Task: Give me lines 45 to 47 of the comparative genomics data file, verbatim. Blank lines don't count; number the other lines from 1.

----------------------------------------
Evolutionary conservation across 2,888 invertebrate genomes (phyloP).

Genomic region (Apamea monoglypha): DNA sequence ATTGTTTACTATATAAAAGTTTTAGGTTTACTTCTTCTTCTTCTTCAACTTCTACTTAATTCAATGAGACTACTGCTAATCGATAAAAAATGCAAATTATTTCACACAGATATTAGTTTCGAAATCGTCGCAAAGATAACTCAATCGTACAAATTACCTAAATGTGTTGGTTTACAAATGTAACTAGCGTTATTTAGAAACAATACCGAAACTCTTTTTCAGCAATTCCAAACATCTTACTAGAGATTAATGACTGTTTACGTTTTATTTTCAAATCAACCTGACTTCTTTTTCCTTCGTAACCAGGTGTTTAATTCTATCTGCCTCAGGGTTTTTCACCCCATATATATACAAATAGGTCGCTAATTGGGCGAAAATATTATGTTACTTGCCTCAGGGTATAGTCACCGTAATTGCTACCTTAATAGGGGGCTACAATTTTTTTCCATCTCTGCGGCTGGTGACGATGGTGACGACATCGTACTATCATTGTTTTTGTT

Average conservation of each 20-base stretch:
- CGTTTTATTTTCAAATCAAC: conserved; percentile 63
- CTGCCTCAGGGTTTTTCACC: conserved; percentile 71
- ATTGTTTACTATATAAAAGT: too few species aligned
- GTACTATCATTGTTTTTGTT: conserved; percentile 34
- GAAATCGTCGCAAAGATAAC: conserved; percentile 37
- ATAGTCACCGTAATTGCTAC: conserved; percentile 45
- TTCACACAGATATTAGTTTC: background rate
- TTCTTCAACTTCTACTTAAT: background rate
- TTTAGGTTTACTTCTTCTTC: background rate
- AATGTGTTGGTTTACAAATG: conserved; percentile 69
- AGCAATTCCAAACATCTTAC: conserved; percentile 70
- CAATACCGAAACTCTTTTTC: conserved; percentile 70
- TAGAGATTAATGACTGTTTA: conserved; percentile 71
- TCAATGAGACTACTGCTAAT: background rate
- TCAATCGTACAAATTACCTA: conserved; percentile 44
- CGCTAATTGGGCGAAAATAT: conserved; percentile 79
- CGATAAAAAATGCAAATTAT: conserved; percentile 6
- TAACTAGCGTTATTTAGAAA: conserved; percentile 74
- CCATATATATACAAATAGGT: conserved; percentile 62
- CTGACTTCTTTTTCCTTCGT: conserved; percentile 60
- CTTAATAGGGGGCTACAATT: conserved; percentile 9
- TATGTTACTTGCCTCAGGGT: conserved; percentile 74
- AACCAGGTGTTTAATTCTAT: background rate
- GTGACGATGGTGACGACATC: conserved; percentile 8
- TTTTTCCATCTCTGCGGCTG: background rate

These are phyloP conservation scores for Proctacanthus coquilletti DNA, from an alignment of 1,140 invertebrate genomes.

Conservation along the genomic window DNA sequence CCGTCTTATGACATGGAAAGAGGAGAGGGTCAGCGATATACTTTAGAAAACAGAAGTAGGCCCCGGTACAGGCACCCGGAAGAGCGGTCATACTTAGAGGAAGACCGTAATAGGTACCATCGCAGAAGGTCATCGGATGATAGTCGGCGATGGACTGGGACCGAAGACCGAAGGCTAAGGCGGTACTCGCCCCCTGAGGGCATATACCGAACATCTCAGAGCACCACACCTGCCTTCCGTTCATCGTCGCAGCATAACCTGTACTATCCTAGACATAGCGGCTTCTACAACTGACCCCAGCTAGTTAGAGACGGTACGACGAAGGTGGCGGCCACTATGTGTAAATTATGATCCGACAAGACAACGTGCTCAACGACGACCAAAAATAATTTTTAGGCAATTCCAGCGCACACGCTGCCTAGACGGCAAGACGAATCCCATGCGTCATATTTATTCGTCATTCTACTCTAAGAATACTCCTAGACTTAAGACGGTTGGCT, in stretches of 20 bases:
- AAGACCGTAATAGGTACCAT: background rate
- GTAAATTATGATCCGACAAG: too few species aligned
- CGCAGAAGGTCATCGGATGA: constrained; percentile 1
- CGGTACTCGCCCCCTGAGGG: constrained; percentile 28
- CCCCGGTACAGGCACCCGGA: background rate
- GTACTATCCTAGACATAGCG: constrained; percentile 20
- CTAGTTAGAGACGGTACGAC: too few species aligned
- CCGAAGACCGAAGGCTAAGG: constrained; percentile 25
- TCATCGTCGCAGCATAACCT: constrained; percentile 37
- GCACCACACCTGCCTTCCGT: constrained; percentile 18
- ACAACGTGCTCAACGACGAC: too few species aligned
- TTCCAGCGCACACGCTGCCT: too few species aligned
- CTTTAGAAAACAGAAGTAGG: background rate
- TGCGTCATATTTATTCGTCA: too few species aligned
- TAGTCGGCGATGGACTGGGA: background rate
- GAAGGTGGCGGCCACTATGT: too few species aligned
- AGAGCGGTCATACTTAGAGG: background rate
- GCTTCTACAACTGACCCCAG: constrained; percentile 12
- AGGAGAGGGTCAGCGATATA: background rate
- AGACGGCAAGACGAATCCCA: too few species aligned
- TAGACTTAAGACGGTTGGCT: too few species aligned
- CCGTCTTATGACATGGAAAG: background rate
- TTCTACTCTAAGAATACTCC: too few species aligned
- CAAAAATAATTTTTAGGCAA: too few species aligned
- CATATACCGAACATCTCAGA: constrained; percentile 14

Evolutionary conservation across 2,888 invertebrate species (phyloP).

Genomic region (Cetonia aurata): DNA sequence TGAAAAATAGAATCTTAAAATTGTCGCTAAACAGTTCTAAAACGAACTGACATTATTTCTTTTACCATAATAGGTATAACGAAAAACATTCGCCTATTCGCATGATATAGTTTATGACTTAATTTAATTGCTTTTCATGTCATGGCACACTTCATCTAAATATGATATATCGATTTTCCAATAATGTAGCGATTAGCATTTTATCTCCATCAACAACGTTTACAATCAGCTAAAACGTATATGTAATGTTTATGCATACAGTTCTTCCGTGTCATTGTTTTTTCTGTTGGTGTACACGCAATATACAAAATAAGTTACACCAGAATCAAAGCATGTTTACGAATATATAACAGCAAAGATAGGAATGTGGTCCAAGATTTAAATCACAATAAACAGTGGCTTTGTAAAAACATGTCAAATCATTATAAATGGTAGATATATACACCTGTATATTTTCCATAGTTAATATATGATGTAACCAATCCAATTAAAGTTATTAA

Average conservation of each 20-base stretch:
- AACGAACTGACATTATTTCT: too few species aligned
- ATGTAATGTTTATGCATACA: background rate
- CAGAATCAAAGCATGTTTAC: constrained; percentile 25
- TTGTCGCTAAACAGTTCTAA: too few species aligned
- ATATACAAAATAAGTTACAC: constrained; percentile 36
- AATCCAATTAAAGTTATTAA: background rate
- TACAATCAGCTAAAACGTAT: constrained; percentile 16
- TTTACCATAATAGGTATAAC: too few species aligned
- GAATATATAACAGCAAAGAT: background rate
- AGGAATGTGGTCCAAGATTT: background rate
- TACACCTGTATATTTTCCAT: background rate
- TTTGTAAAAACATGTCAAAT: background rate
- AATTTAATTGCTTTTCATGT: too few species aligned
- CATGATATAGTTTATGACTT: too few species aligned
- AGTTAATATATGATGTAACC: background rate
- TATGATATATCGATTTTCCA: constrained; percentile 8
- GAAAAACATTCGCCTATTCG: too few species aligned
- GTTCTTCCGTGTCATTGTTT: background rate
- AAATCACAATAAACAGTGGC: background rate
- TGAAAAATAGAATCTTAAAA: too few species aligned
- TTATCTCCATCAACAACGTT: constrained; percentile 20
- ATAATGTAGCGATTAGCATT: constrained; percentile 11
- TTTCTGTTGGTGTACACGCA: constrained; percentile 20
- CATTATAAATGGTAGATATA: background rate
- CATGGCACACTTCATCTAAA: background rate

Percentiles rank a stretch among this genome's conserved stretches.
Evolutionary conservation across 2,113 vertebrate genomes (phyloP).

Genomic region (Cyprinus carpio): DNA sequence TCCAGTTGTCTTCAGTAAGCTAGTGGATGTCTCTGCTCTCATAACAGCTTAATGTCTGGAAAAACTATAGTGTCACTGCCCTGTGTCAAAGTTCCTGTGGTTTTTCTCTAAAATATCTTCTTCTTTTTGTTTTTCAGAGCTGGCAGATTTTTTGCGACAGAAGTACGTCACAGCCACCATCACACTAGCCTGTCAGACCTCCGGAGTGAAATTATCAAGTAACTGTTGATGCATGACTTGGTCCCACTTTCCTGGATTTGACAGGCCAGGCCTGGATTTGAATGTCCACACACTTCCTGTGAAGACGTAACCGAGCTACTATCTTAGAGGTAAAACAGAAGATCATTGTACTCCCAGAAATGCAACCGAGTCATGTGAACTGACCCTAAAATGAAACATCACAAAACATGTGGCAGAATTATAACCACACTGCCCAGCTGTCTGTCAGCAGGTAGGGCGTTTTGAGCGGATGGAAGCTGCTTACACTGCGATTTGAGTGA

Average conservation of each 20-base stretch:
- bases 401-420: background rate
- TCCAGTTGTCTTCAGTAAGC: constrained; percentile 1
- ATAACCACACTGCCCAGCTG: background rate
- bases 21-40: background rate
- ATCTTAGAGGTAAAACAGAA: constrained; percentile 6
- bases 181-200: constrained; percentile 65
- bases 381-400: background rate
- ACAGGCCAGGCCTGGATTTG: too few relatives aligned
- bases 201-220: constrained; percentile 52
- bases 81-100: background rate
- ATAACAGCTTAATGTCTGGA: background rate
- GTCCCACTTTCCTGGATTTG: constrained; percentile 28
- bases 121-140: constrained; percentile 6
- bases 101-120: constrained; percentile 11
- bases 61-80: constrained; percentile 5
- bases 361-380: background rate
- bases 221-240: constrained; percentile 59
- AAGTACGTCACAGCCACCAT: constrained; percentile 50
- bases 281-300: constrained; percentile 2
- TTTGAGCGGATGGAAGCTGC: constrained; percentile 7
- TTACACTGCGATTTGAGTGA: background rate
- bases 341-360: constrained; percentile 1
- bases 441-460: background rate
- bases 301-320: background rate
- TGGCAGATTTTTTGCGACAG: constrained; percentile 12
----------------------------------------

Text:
- TAGTCGGCGATGGACTGGGA: background rate
- GAAGGTGGCGGCCACTATGT: too few species aligned
- AGAGCGGTCATACTTAGAGG: background rate